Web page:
Budget 2020

Budget 2016: REITs & affordable homes set to fly

MUTHUKUMAR K FROM OUR RESEARCH BUREAU | Updated on January 27, 2018 Published on February 29, 2016


Proposes additional deduction of ₹50,000 under interest on loans for first-time buyers

Real Estate Investment Trusts (REITs) may finally become a reality with the removal of Dividend Distribution Tax (DDT). Distributions from the income paid to the REITs having specified shareholding will not be subjected to DDT anymore. The Centre has further proposed a handful of measures to promote affordable housing.

For starters, it has allowed 100 per cent deduction of profits to an undertaking in housing projects for flats of up to 30 square metres in the four metropolitan cities (60 sq m for other cities). This exemption is allowed only for those projects approved between June 2016 and March 2019 and which gets completed within a span of three years.

In addition, there is a sop for first-time house buyers. An additional deduction of ₹50,000 a year as interest on loans up to ₹35 lakh sanctioned in 2016-17 is being made available if the value of the house does not exceed ₹50 lakh. One of the key raw materials for the real estate sector — Ready Mix Concrete — is also set to become cheaper with it being exempted from excise duty. The excise duty was 12.5 per cent earlier.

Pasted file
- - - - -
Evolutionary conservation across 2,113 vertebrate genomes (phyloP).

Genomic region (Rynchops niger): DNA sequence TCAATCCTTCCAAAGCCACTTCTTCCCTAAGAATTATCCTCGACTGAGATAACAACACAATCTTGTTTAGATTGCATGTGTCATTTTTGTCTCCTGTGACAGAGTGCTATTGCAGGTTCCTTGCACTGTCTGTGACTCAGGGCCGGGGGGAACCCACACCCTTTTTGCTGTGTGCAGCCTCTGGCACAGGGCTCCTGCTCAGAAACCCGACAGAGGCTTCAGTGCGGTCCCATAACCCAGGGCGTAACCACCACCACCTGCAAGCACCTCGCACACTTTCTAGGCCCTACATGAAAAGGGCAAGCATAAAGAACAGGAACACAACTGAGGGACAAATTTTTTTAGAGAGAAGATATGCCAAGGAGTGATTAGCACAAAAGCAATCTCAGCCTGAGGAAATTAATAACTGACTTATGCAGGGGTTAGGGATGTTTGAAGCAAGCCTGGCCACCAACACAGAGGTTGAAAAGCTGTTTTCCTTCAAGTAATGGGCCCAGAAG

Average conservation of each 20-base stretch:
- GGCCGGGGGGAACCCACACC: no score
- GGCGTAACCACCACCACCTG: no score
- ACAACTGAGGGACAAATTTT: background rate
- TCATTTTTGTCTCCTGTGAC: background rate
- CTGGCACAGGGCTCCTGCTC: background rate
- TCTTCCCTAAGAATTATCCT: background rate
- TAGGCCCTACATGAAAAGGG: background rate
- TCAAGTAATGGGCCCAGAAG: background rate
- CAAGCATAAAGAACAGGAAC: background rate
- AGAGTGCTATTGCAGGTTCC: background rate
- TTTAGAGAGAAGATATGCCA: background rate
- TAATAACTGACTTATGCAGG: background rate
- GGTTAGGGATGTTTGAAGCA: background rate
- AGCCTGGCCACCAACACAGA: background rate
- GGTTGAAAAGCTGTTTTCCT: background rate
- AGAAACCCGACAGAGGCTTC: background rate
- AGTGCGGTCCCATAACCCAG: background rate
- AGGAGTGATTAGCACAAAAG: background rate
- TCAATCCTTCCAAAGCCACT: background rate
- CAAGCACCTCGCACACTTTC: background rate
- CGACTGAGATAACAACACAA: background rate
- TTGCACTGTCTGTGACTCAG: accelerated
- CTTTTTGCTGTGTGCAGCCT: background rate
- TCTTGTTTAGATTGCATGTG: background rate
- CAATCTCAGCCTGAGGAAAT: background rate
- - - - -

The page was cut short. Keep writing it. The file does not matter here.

REITs, which invest in leased offices and retail assets, hasn’t picked up in India largely due to tax-related issues. While in the previous Budget the government did away with capital gains tax for sponsors listing their property by selling REIT units, it didn’t touch the issue of DDT. In respect of real estate assets held through a Special Purpose Vehicle (SPV), if the SPV is a company, then the company pays normal corporate tax as well as DDT (as a shareholder) on the dividend income. The latter has been done away with to rationalise the tax regime for business trusts and its investors.


Paving the way for launch of REITs could see the launch of a handful of these Trusts that could get listed. It is a positive for real estate players — as an alternate avenue to raise funds for their projects. Debt-laden developers, such as DLF, could capitalise on such opportunities to raise funds through their subsidiaries.

Affordable housing initiatives — along with 100 per cent tax exemptions — should see real estate players, including Mahindra Lifestyle, focus more on this segment. Tax gain to new home buyers can provide the much needed demand boost to the sector and benefit mid-income housing developers, such as Puravankara, Kolte Patil, Ashiana Housing and Brigade Enterprises.

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Published on February 29, 2016
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